When the Church is busy copying and the world needs 3D printing

The copy machine is one of the most amazing machines invented. The ability to take something and then rapidly replicate it with little difficulty and very inexpensively would blow away the monk scribes who hand copied sacred texts. The Protestant movement was able to spread so quickly in part because of this new machine that made rapid copies. 

And perhaps because of the role the copy machine made in the Church, it might be argued that no other machine in the world best describes the Church. 

For as long as I have been associated with the Church, I have seen the Church function like a well oiled copy machine. We copy programs from year to year. We copy other churches who do things in worship or in mission. We copy the business world in our leadership approach. We copy the nation state when we set out to conquer others with and forcefully convert them to our side. We copy the music industry by making some really cheesy music.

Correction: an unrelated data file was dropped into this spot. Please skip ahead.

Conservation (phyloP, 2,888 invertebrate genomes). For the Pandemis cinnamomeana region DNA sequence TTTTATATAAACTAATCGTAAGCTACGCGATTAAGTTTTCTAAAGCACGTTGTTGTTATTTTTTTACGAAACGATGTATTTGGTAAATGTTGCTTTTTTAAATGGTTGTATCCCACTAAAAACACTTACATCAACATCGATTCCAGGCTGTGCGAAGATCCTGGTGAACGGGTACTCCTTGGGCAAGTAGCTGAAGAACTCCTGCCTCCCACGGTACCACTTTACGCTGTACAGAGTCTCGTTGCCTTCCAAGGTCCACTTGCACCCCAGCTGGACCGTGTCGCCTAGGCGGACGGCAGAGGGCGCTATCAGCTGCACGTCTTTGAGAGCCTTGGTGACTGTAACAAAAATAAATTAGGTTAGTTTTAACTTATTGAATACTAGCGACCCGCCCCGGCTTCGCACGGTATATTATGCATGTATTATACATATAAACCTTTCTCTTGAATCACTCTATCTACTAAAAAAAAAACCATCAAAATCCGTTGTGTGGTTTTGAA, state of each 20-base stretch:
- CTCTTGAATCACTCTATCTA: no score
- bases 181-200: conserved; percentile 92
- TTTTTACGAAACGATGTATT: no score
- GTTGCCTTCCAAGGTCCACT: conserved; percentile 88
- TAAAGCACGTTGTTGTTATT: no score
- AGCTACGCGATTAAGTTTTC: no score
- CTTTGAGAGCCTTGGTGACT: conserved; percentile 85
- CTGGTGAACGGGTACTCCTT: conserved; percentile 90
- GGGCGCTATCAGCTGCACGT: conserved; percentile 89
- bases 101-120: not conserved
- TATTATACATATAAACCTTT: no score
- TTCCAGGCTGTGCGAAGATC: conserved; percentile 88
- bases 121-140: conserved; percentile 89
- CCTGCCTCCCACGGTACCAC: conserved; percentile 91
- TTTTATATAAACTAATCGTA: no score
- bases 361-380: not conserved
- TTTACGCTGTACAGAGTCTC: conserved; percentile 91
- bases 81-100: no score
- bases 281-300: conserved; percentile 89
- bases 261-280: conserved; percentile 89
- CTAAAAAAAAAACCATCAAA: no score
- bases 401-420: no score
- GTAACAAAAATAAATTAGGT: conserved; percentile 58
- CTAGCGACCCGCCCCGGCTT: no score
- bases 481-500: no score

And it is through these means of copying that the Church was able to do a great number of things. I love that the church is able to copy the best of things in order to further the spread of love. There is nothing wrong with copying, in fact it has been said that the best artists steal and copy.

With all the energy it takes to be a copy machine it exposes the fact that copy machines are not able to do anything new. It literally cannot do anything other than copy, and sometimes the copy is of less quality than the original. Copies of copies of copies of copies eventually look horrible. The Church, as a copy machine, understands that we cannot keep making a copy of a copy and we begin to hear voices call out that we have to do things differently. What the Church seems to be looking for is a new original in order to make clean fresh copies of that original. 

What would it look like for the Church to embrace an awareness that making copies is not as essential as it once was thought. The internet is now the greatest copy machine ever made and there is no way the Church can copy better than the internet. What the church needs is not a new original to copy, what the church needs is a new machine.